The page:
ROGER SOLLENBERGER: Quell.
So much of this movie comes down to that imperative. I think you’re right, A.C., in that Freddie and Dodd are complementary opposites; they fit together, both cons—cave and vex. A veritable Odd Couple, those two! One likes to read; the other enjoys fingerblasting. But it seems we’re sort of missing the forest, here, because to me, their attraction to each other isn’t unfathomable. At the risk of being reductive, Lancaster, a cult leader, is pretty clearly a repressed gay narcissist. This repression is the entire cause behind The Cause. The object of Dodd’s desire is Freddie. In Freddie, the uninhibited lustful caveman, Dodd sees the “animal” part of himself that he works so hard to suppress, and so he sees in Freddie also the very kernel of The Cause. Dodd is clearly in love with Freddie; and partly probably because Dodd is in love with himself.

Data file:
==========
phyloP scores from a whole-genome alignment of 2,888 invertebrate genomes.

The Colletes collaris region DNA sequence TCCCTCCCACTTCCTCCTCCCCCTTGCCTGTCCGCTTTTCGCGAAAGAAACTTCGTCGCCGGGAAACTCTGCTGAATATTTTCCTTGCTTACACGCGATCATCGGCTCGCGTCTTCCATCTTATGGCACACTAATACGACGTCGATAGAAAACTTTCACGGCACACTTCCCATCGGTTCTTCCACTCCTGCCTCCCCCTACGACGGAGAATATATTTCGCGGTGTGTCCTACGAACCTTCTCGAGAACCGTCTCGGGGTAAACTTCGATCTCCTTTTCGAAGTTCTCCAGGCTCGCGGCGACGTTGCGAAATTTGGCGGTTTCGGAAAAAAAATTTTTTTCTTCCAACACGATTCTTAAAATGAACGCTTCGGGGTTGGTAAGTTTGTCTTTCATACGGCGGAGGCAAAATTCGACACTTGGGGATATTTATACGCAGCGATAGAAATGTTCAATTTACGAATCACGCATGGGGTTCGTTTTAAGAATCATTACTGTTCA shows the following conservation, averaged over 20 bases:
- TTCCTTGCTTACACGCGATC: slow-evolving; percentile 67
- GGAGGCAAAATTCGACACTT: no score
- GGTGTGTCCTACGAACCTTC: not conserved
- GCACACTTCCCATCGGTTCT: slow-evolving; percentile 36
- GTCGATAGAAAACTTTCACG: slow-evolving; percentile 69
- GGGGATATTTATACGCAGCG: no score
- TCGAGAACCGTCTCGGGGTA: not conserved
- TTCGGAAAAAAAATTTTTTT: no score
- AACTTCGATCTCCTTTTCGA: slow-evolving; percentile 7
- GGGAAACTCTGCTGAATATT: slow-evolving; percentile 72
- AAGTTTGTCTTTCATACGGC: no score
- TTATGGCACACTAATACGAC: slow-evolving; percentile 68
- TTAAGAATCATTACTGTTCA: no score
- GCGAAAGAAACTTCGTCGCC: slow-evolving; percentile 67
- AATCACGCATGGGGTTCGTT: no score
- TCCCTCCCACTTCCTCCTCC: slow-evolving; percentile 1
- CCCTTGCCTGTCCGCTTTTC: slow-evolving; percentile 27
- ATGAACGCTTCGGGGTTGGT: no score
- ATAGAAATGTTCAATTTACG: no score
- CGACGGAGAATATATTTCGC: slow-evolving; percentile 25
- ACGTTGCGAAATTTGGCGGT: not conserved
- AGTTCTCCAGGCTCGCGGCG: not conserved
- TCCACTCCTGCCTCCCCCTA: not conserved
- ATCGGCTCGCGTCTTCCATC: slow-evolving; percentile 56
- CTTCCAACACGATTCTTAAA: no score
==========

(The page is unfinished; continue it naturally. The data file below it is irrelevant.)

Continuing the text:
Several times, Dodd and other members of The Cause speak of suppressing the animal within, of transcending the boundaries of our bodies and time, tapping into some spiritual existence, an existence in everyplace and no place, that traces back three trillion years or something. It’s a load of crap, an elaborate lie and a total scam. But to Dodd, and probably to many, many people like him, it’s a lie that they need; Evan, I’m thinking of your Christianity parallel here. The Cause is a scam because Dodd is scamming himself. He’s created an expansive and intricate fantasy, an alternate reality to distract him from himself, an alternate reality that must be big enough and complete enough to overwhelm his ferocious, lusty animal within—hence the hyper-historical trillion-year scope of his philosophy. We are not simply animals, says The Cause, we are above that; we are infinite beings. We aren’t just flesh: flesh is low, base; we are spirit. The movie is Hobbesian in this duality: spirit vs. animal; society vs. our natural state; sex vs. violence. Dodd is corpulent, fleshy, nearly bursting with the pressure of all the desire he suppresses. Freddie is nearly ephemerally hollow, full of booze—full of, as it were, spirit. We see Dodd’s containment rupture a few times, as Evan pointed out, and I’d like to add a third time: I seem to remember that the song he sings to Freddie at the end is at at times quite angry. Dodd’s trying to seduce Freddie, but his face shakes, his voice is insistent.